criticismExhibitions
Sunday, April 26th, 2015

Not A Single Link Too Loose: Tony Feher/Tom Fairs


Tony Feher / Tom Fairs at Kerry Schuss

March 1 to April 26, 2015
34 Orchard Street, between Hester and Canal streets
New York City, 212.219.9918

Tony Feher, Sashimi Dance Parade In Six Movements, 2015. Blue painter’s tape, UV Plexiglass, six panels. Courtesy of Kerry Schuss

Tony Feher, Sashimi Dance Parade In Six Movements, 2015. Blue painter’s tape, UV Plexiglass, six panels. Courtesy of Kerry Schuss

As he demonstrates so often, Kerry Schuss knows how to install exhibitions in ways that combine unobtrusively but strikingly with the qualities of his Orchard Street space.

In what is a familiar inventive strategy for Tony Feher, ordinary, everyday materials are radically repurposed. Short strips of overlapping blue decorator’s tape are laid on Perspex panels that fit exactly the size of this Lower East Side gallery’s windows. They are like semi-transparent mosaics that generate a stained-glass effect, utilizing the incoming light when seen within and appearing opaque and uniform from the street. An extraordinary constellation of concentric circles with dark blue centers—produced where the tape is most layered— casts a blue light onto adjacent gallery walls. The radiating circles eventually break and become irregular rectangular formations that look like an analogue pixilation if such a thing were possible. The gallery becomes a kind of secular chapel, with framed drawings on paper by the British artist Tom Fairs (1925-2007) placed at intervals around the walls.

Tom Fairs, Untitled, c.1995. Pencil on paper, 7 x 4-3/4 inches.  Courtesy of Kerry Schuss

Tom Fairs, Untitled, c.1995. Pencil on paper, 7 x 4-3/4 inches. Courtesy of Kerry Schuss

In Fairs’ drawing, multiple spatial rhythms relate to the four sides of the sheet, each time establishing a particular depth and pace. Areas unmodulated by the variegated lines and dashes of pencil—areas of unmarked paper—are just as important, and not only as shape but also as moments of reflected light. Light is a subject of the drawings in as much as it is light itself that is modified, closed down, and opened up variously—given the relative density and contrasts of the drawn marks—and not just depicted. Take Untitled (c.1995) for example, where the illumination from the sheet is at its greatest at the upper section as a consequence of less interweaving pencil lines used elsewhere on the page to denote foliage in a wonderfully animate way and with unpredictable variety. What is captured is what is only sensed—verisimilitude is not sought by Fairs, but rather an underlying rhythmic structure. The range of mark making, at turns rapid and languid, made on location, is matched by the broad range of tone, causing a building impression of equivalence to color the longer one spends viewing each individual drawing. They are so complete that they can easily stand alone as well as in a group; the groupings here allow for compositional ingenuity, one drawing to the next, to be appreciated.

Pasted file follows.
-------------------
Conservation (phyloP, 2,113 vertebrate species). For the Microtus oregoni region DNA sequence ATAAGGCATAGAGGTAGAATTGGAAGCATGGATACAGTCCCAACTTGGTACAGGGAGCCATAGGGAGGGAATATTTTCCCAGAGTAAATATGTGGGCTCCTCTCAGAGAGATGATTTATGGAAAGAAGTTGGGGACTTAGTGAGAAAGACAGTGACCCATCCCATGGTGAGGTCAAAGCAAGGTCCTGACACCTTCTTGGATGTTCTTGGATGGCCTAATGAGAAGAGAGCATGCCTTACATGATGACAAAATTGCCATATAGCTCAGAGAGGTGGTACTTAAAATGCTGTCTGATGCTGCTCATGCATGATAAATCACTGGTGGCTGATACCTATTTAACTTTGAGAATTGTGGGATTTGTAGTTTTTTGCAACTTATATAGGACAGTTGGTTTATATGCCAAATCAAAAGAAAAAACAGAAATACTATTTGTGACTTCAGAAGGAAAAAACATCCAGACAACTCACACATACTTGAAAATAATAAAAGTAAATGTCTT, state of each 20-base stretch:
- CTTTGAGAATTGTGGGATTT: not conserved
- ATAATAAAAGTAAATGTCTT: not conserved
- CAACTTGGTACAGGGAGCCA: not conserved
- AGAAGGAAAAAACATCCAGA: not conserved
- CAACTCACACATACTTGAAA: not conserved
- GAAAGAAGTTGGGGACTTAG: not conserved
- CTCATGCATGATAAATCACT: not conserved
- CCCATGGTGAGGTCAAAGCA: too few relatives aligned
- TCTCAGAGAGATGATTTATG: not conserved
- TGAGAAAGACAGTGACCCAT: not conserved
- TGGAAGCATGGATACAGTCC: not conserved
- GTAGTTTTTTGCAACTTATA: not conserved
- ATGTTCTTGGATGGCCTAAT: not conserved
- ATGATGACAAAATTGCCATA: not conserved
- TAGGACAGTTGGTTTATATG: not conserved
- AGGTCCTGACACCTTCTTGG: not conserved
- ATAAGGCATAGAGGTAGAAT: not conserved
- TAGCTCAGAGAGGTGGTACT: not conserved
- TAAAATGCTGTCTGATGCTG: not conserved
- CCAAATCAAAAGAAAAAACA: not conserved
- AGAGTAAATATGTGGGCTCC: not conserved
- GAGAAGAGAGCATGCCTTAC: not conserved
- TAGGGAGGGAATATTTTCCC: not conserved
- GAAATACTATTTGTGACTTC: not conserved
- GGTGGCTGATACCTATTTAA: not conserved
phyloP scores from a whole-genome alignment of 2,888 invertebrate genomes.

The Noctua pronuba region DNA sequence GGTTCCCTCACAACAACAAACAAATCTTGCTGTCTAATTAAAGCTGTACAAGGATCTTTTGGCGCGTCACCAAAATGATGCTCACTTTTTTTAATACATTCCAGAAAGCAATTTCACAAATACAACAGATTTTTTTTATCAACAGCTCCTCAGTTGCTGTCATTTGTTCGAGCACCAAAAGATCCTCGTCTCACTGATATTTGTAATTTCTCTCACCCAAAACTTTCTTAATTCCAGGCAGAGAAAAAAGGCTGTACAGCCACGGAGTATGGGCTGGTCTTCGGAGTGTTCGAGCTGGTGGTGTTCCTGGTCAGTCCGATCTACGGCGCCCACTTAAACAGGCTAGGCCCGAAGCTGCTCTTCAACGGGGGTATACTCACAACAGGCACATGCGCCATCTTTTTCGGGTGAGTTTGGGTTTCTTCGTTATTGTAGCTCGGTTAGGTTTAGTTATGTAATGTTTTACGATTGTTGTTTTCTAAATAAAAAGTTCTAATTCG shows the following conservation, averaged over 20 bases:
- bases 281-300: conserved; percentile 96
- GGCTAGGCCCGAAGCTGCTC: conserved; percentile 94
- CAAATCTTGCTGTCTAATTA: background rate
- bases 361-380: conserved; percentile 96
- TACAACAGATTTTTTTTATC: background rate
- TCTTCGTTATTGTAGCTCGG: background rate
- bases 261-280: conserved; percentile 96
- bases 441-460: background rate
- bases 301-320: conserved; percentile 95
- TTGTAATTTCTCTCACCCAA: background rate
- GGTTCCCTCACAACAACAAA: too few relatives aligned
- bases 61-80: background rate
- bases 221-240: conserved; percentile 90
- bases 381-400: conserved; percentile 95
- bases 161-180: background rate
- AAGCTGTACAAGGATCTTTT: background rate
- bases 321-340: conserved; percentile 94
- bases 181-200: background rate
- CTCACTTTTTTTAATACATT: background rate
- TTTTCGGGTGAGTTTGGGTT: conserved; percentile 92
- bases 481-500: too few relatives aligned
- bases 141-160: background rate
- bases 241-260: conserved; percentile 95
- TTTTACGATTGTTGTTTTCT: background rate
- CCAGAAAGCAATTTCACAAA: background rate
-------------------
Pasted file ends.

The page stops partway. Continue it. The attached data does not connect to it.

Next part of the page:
When comparing these drawings to those of Pierre Bonnard, it is Bonnard who seems conventional in his depictions and less willing to engage with the more abstract qualities available to mark making. Ultimately and surprisingly it is Paul Cézanne’s drawings and watercolors that come to mind over Bonnard’s, and not because of similarities of touch or construction, but because the two artists appear to be aligned conceptually. Irrespective of shape and circumscribing line, something else happens that informs our perceptions which is in the opposite direction to looking at a view through a camera where the different light levels can’t be matched by the optic but are no problem for the human eye. Further, in the drawings our automatic physiological response to space and light saturation, usually calibrated into fixed distances, are collapsed—integrated on a wholly different basis— and rearranged. As Cézanne said in a much-quoted conversation with Joachim Gasquet (a typed transcript of which Fairs kept in his studio):

Cézanne: I have my motif…(he clasps his hands together.) A motif, you see, it is this…
Gasquet: What?
Cézanne: Oh yes. (He repeats his gesture his hands, spreading his fingers apart, and brings them slowly, very slowly again, then joins them, clenches them, making them interlace). There you have it—that’s what one must attain. If I pass too high or too low all is ruined. There mustn’t be a single link too loose, not a crevice through which may escape the emotion, the light, the truth.

Fairs was a lifelong resident of London, working frequently in locations around Hampstead Heath, using notebook and pencil. And, though the scale and means of the chosen medium are modest, the ambition and achievement in this body of work is anything but—think of Seurat’s series of Conté drawings. Like all the best examples of art, influences abound — everything stems from a tradition one way or another—but this is no less singular and outstanding work for that.

It can’t be over-emphasized how well this unlikely pairing of artists comes together in their revealed preoccupation with light itself. And, of added interest, there is the fact that Fairs actually studied stained glass window design at the Royal College of Art, subsequently working on several public commissions, including the nave windows of the new Coventry Cathedral after World War II.

Tom Fairs, Untitled, 1988. Pencil on paper, 7 x 4-3/4 inches.  Courtesy of Kerry Schuss

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